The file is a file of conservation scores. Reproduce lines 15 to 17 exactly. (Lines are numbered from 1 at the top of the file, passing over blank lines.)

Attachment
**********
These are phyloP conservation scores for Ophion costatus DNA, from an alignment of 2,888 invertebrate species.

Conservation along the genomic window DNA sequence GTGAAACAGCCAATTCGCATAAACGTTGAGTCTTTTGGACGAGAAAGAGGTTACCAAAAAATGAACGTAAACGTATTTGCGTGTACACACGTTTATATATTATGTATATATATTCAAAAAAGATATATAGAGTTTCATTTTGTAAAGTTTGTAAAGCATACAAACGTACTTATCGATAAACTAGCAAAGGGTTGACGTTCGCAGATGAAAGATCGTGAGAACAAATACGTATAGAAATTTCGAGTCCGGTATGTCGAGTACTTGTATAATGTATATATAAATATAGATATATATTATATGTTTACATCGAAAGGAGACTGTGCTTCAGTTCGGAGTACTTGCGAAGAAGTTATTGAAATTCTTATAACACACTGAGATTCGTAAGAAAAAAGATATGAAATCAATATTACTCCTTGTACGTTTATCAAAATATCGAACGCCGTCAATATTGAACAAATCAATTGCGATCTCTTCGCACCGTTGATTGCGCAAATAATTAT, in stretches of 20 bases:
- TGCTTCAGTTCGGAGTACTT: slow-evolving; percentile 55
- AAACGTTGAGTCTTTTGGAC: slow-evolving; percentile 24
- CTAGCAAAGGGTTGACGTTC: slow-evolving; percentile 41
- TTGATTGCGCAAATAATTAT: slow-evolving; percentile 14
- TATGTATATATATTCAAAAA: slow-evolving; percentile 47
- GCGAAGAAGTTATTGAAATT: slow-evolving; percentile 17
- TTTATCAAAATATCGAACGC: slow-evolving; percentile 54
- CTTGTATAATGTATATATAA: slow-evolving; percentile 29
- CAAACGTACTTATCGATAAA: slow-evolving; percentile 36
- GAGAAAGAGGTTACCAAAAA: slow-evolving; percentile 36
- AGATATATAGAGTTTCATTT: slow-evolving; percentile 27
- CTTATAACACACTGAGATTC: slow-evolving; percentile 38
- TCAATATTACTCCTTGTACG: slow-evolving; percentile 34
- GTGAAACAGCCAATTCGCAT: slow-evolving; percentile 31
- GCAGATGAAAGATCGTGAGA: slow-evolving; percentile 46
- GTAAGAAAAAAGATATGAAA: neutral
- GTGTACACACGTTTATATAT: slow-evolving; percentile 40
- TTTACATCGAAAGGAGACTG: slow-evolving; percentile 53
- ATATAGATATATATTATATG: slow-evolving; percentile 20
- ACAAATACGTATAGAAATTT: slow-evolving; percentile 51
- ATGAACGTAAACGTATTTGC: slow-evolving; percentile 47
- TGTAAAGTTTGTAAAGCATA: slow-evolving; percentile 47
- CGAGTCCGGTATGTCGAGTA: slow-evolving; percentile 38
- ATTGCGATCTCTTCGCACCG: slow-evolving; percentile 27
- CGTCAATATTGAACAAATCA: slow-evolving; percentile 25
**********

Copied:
- TCAATATTACTCCTTGTACG: slow-evolving; percentile 34
- GTGAAACAGCCAATTCGCAT: slow-evolving; percentile 31
- GCAGATGAAAGATCGTGAGA: slow-evolving; percentile 46